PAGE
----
Arlin M. Adams

Edward G. Rendell
Jane Golden

Arlin M. Adams grew up in North Philadelphia during the Great Depression, an experience which left him with much sympathy for people who struggle to make ends meet in a harsh environment. His father was an artist who worked in the hat business out of necessity, and his mother was a department store clerk. He was the first in his family to attend college, working full-time while studying economics and political science at Temple University, where he graduated in 1941.

H e was awarded a full scholarship to the University of Pennsylvania School of Law, graduating in 1947. During World War II Adams served as a Navy logistics officer in the North Pacific. Adams began his legal career with one of Philadelphia's largest law firms, Schnader, Harrison, Segal & Lewis. From 1963 until 1966 Adams remained with the firm while serving as secretary of public welfare under Governor William Scranton, where he helped introduce the educational program that became the model for Head Start. Adams was named senior partner before leaving the firm in 1969 when President Richard M. Nixon appointed him a judge of the United States Court of Appeals for the Third Circuit. He served on the appeal court’s bench until 1986, when he returned to Schnader, Harrison, Segal & Lewis as a partner.

A moderate Republican, Adams was seriously considered for an appointment to the United States Supreme Court by Presidents Nixon, Ford and Reagan. Adams became especially well-known and well-respected for his work as an arbitrator and mediator. By 1996 he had arbitrated 44 significant cases, which revolved around such issues as corporate responsibility for environmental cleanups, disputes between insurance companies, and liability for defective products.

Adams received the Philadelphia Award on June 3, 1997, “in recognition of his lifelong commitment to public service,” at a ceremony held at the American Philosophical Society, where he served as president. His triumphant handling of the bankruptcy of the Foundation for New Era Philanthropy, however, was the specific reason that the award was granted to him.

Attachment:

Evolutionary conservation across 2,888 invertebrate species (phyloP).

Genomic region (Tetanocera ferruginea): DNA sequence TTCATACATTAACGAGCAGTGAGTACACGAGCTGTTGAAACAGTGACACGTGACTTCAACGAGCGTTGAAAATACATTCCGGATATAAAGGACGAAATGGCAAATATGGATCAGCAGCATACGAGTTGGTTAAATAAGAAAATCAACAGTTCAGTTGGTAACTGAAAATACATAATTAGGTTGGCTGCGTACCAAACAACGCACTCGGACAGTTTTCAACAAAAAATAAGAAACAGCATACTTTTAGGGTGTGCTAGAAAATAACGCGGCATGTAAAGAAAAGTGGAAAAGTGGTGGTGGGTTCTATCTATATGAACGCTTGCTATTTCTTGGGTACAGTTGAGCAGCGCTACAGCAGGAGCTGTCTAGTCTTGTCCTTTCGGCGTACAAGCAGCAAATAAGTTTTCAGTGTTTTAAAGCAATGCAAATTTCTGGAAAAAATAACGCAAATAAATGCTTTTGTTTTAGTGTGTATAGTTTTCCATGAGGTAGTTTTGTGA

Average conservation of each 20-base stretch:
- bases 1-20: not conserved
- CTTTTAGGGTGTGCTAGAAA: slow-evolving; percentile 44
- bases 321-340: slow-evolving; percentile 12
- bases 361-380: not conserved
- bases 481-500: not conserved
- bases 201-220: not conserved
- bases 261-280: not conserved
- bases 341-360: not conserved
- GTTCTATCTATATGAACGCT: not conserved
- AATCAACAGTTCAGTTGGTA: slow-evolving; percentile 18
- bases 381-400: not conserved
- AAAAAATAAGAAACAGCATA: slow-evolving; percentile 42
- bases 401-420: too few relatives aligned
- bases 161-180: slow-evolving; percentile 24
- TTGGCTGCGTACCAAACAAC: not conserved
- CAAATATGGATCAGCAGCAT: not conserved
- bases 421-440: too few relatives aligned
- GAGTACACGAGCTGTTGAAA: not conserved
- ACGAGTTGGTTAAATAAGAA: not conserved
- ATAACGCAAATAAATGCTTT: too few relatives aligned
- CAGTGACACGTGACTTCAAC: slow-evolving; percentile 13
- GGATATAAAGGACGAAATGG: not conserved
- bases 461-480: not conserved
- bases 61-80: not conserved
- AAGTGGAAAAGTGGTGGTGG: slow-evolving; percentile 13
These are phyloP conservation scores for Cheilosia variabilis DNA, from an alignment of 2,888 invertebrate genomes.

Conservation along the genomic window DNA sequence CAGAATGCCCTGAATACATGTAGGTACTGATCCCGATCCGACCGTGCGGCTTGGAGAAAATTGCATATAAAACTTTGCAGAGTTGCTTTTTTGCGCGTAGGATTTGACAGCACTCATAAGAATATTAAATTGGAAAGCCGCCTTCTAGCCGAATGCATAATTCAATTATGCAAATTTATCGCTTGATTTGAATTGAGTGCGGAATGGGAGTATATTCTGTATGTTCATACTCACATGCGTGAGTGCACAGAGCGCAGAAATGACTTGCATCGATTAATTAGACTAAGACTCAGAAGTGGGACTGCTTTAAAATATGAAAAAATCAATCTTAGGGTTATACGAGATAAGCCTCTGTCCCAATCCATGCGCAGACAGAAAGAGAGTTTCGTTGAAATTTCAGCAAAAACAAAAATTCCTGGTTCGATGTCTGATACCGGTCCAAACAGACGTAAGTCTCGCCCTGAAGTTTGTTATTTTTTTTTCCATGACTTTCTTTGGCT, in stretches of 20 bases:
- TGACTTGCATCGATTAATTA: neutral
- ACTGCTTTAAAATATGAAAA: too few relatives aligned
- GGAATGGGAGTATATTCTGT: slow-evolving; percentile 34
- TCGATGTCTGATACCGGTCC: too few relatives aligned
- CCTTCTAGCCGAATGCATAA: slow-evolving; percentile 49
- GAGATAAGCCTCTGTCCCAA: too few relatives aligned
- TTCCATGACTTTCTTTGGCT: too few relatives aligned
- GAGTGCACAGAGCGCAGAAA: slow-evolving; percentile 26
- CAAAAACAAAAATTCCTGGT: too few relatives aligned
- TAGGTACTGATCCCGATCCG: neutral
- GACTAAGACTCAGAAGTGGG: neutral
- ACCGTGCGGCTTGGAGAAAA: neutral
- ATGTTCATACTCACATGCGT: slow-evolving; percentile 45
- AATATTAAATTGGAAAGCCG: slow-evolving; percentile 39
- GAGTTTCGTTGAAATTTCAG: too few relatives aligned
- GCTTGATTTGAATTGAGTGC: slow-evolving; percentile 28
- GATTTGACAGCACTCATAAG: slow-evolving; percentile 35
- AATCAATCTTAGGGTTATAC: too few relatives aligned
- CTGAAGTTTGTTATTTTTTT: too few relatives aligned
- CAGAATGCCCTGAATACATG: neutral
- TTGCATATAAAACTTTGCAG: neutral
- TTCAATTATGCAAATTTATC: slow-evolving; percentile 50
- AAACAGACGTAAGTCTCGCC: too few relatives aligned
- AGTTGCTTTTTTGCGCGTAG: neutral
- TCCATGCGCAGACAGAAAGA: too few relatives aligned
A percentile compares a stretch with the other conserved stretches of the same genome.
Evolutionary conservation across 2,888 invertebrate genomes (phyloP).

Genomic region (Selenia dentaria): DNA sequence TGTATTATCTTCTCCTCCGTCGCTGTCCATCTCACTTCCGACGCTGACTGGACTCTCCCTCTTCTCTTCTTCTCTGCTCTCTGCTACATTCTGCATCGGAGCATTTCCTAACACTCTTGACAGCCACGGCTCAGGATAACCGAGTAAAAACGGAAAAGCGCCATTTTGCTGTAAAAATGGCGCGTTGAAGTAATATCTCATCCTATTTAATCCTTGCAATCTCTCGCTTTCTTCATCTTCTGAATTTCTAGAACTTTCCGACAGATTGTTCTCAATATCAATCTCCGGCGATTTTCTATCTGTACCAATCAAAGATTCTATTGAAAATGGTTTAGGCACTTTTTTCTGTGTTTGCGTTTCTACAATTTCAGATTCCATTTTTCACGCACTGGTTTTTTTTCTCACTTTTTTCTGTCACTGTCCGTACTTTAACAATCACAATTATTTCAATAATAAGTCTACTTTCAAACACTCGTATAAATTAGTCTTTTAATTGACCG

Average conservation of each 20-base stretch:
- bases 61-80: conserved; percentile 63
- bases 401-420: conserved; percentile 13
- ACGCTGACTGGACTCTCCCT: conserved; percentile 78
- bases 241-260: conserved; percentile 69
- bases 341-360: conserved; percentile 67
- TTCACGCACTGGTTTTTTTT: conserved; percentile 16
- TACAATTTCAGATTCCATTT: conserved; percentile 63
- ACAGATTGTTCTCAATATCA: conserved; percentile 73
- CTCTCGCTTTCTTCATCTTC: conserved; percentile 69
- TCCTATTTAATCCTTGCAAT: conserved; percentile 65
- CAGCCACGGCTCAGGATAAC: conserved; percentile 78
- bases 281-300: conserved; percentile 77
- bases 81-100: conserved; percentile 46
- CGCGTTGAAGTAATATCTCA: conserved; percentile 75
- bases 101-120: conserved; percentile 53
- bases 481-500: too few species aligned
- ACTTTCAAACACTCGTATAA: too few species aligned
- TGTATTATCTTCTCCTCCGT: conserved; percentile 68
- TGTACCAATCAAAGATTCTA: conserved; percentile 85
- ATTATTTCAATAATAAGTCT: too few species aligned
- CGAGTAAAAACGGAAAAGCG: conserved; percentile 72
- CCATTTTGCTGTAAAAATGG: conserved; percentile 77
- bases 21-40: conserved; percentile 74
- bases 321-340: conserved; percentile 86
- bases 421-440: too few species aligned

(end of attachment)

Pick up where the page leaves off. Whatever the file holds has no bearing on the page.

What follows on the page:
The Foundation for New Era Philanthropy was based in Radnor, Pennsylvania and offered to double the money of nonprofit organizations that invested their funds with them. The foundation’s representatives had claimed that they had access to a group of anonymous benefactors who had made the double the money pledge. However, the benefactors were fictitious and the promised returns were drawn from the flow of new deposits from unsuspecting nonprofit groups. Hundreds of organizations were hoodwinked.

When representatives of the nonprofit organizations met to seek resolution of the debacle, attorney Michael Bloom recalled, “the hope was that a single name would percolate to the top and it did.” The person who percolated to become the trustee was Adams, who negotiated a complex settlement among the creditors which involved redistributing some of the gains received to those groups that had lost their investments. Adams explained the rationale of the settlement: “The key here was to get people to see beyond the money and look at the bigger implication. This was going to really hurt the city, because charities would not be able to raise money.”

The bankruptcy of the Foundation for New Era Philanthropy was the largest nonprofit bankruptcy and fraud case in American history. Richard Smoot, chairman of the Philadelphia Award trustees, said: “Judge Adams is a person of masterful leadership, unquestioned integrity and extraordinary wisdom – attributes that have combined to make him a modern-day Solomon for Philadelphia and beyond.” As a result of his leadership as trustee, every nonprofit organization that invested money in the fraudulent scheme survived.

James J. Copeland

Sources: Thomas Ferrick, Jr., “For Adams, Issue is Matter of Service,” Philadelphia Inquirer, March 3, 1990; Joseph Slobodzian and Daniel Rubin, “Group Wants Ex-judge for New Era Job,” Philadelphia Inquirer, June 26, 1995; Suzette Parmley, “An Illustrious Life in Law Brings Acclaim,” Philadelphia Inquirer, June 1, 1997; Sarah Gordon, “Transcript Of Interview with Judge Arlin M. Adams,” University of Pennsylvania Law School, The following are collected in Philadelphia Award Records, Series 2 (Recipients and Nominees), Box 7, folder 22: support letters and resume; Series 4 (Miscellaneous, 1921), Box 20, folder 4: press releases. Photo: Image courtesy of Schnader Harrison Segal & Lewis LLP. Comment: Adams, who had a miniature statue of his hero, Benjamin Franklin, in his office, believed that education is a “leveler and ticket to a better life.” His distinguished, exemplary life is a testament to his belief. Adams also believed that public service work should be a substantial portion of a lawyer’s work; he estimated that between one-fourth and one-third of his time was spent in this unlucrative manner. He did not charge for many of the hours he spent on the bankruptcy case of the Foundation for New Era Philanthropy.